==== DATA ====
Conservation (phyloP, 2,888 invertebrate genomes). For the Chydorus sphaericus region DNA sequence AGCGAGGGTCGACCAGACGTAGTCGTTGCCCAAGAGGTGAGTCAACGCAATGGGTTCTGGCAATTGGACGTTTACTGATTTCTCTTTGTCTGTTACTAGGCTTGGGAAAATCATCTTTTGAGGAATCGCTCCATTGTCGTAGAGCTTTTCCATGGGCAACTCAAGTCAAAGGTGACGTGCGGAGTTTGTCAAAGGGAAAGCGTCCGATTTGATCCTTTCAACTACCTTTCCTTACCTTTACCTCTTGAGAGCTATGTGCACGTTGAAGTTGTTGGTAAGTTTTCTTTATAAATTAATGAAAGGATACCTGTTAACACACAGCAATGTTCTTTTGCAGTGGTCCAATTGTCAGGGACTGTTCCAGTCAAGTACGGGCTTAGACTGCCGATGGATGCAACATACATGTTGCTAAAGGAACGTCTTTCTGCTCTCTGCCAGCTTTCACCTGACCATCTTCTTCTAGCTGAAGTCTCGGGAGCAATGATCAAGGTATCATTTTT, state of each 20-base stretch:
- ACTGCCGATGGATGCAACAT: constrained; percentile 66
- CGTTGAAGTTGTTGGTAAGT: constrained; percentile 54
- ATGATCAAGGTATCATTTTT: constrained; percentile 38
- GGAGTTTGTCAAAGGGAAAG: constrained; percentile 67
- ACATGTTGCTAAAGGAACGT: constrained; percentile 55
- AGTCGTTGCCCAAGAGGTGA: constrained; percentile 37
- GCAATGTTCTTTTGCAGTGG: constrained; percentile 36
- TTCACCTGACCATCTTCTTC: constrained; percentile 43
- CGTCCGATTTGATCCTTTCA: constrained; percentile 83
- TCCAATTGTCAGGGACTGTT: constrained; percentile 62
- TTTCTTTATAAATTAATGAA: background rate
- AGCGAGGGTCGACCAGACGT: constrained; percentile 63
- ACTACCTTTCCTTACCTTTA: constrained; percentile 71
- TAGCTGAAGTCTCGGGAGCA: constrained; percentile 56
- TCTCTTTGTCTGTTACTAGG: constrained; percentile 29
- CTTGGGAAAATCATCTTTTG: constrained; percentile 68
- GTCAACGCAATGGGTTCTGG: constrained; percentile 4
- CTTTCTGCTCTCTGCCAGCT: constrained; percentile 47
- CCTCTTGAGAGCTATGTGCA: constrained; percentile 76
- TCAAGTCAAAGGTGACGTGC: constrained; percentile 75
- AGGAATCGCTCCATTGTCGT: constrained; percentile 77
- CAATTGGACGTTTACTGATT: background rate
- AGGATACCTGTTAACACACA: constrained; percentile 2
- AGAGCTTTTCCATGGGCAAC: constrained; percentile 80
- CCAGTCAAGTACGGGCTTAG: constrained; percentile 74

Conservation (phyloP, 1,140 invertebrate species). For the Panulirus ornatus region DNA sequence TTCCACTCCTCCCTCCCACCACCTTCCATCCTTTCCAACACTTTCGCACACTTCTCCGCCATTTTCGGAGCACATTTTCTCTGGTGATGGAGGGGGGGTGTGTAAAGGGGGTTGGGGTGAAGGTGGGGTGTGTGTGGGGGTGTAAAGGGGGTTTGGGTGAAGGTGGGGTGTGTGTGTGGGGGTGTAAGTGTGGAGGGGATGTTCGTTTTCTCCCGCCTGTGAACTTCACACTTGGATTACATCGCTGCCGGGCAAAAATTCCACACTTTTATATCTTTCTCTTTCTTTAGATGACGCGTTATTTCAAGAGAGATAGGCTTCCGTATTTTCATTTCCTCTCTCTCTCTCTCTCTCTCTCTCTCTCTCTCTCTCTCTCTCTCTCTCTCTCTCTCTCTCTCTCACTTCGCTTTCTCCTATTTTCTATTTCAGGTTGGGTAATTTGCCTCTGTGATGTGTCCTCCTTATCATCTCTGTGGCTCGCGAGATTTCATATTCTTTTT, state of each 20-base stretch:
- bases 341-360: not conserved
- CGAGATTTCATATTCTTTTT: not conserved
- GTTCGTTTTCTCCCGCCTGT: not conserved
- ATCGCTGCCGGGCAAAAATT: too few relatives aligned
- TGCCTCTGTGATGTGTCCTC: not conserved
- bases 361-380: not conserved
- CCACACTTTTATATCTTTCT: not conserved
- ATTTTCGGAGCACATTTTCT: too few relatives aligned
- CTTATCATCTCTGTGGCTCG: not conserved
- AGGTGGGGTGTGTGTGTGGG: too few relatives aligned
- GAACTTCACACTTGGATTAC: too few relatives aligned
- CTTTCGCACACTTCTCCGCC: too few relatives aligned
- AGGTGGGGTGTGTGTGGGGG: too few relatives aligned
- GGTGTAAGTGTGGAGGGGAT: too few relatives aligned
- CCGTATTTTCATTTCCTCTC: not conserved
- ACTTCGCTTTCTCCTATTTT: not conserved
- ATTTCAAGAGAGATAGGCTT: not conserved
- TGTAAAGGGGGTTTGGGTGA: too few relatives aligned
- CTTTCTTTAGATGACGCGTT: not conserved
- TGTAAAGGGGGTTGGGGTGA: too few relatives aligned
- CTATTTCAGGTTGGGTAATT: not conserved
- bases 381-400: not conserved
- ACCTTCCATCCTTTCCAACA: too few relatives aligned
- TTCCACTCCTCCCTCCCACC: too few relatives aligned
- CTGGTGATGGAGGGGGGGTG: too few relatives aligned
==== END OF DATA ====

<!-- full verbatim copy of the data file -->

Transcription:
Conservation (phyloP, 2,888 invertebrate genomes). For the Chydorus sphaericus region DNA sequence AGCGAGGGTCGACCAGACGTAGTCGTTGCCCAAGAGGTGAGTCAACGCAATGGGTTCTGGCAATTGGACGTTTACTGATTTCTCTTTGTCTGTTACTAGGCTTGGGAAAATCATCTTTTGAGGAATCGCTCCATTGTCGTAGAGCTTTTCCATGGGCAACTCAAGTCAAAGGTGACGTGCGGAGTTTGTCAAAGGGAAAGCGTCCGATTTGATCCTTTCAACTACCTTTCCTTACCTTTACCTCTTGAGAGCTATGTGCACGTTGAAGTTGTTGGTAAGTTTTCTTTATAAATTAATGAAAGGATACCTGTTAACACACAGCAATGTTCTTTTGCAGTGGTCCAATTGTCAGGGACTGTTCCAGTCAAGTACGGGCTTAGACTGCCGATGGATGCAACATACATGTTGCTAAAGGAACGTCTTTCTGCTCTCTGCCAGCTTTCACCTGACCATCTTCTTCTAGCTGAAGTCTCGGGAGCAATGATCAAGGTATCATTTTT, state of each 20-base stretch:
- ACTGCCGATGGATGCAACAT: constrained; percentile 66
- CGTTGAAGTTGTTGGTAAGT: constrained; percentile 54
- ATGATCAAGGTATCATTTTT: constrained; percentile 38
- GGAGTTTGTCAAAGGGAAAG: constrained; percentile 67
- ACATGTTGCTAAAGGAACGT: constrained; percentile 55
- AGTCGTTGCCCAAGAGGTGA: constrained; percentile 37
- GCAATGTTCTTTTGCAGTGG: constrained; percentile 36
- TTCACCTGACCATCTTCTTC: constrained; percentile 43
- CGTCCGATTTGATCCTTTCA: constrained; percentile 83
- TCCAATTGTCAGGGACTGTT: constrained; percentile 62
- TTTCTTTATAAATTAATGAA: background rate
- AGCGAGGGTCGACCAGACGT: constrained; percentile 63
- ACTACCTTTCCTTACCTTTA: constrained; percentile 71
- TAGCTGAAGTCTCGGGAGCA: constrained; percentile 56
- TCTCTTTGTCTGTTACTAGG: constrained; percentile 29
- CTTGGGAAAATCATCTTTTG: constrained; percentile 68
- GTCAACGCAATGGGTTCTGG: constrained; percentile 4
- CTTTCTGCTCTCTGCCAGCT: constrained; percentile 47
- CCTCTTGAGAGCTATGTGCA: constrained; percentile 76
- TCAAGTCAAAGGTGACGTGC: constrained; percentile 75
- AGGAATCGCTCCATTGTCGT: constrained; percentile 77
- CAATTGGACGTTTACTGATT: background rate
- AGGATACCTGTTAACACACA: constrained; percentile 2
- AGAGCTTTTCCATGGGCAAC: constrained; percentile 80
- CCAGTCAAGTACGGGCTTAG: constrained; percentile 74

Conservation (phyloP, 1,140 invertebrate species). For the Panulirus ornatus region DNA sequence TTCCACTCCTCCCTCCCACCACCTTCCATCCTTTCCAACACTTTCGCACACTTCTCCGCCATTTTCGGAGCACATTTTCTCTGGTGATGGAGGGGGGGTGTGTAAAGGGGGTTGGGGTGAAGGTGGGGTGTGTGTGGGGGTGTAAAGGGGGTTTGGGTGAAGGTGGGGTGTGTGTGTGGGGGTGTAAGTGTGGAGGGGATGTTCGTTTTCTCCCGCCTGTGAACTTCACACTTGGATTACATCGCTGCCGGGCAAAAATTCCACACTTTTATATCTTTCTCTTTCTTTAGATGACGCGTTATTTCAAGAGAGATAGGCTTCCGTATTTTCATTTCCTCTCTCTCTCTCTCTCTCTCTCTCTCTCTCTCTCTCTCTCTCTCTCTCTCTCTCTCTCTCTCTCACTTCGCTTTCTCCTATTTTCTATTTCAGGTTGGGTAATTTGCCTCTGTGATGTGTCCTCCTTATCATCTCTGTGGCTCGCGAGATTTCATATTCTTTTT, state of each 20-base stretch:
- bases 341-360: not conserved
- CGAGATTTCATATTCTTTTT: not conserved
- GTTCGTTTTCTCCCGCCTGT: not conserved
- ATCGCTGCCGGGCAAAAATT: too few relatives aligned
- TGCCTCTGTGATGTGTCCTC: not conserved
- bases 361-380: not conserved
- CCACACTTTTATATCTTTCT: not conserved
- ATTTTCGGAGCACATTTTCT: too few relatives aligned
- CTTATCATCTCTGTGGCTCG: not conserved
- AGGTGGGGTGTGTGTGTGGG: too few relatives aligned
- GAACTTCACACTTGGATTAC: too few relatives aligned
- CTTTCGCACACTTCTCCGCC: too few relatives aligned
- AGGTGGGGTGTGTGTGGGGG: too few relatives aligned
- GGTGTAAGTGTGGAGGGGAT: too few relatives aligned
- CCGTATTTTCATTTCCTCTC: not conserved
- ACTTCGCTTTCTCCTATTTT: not conserved
- ATTTCAAGAGAGATAGGCTT: not conserved
- TGTAAAGGGGGTTTGGGTGA: too few relatives aligned
- CTTTCTTTAGATGACGCGTT: not conserved
- TGTAAAGGGGGTTGGGGTGA: too few relatives aligned
- CTATTTCAGGTTGGGTAATT: not conserved
- bases 381-400: not conserved
- ACCTTCCATCCTTTCCAACA: too few relatives aligned
- TTCCACTCCTCCCTCCCACC: too few relatives aligned
- CTGGTGATGGAGGGGGGGTG: too few relatives aligned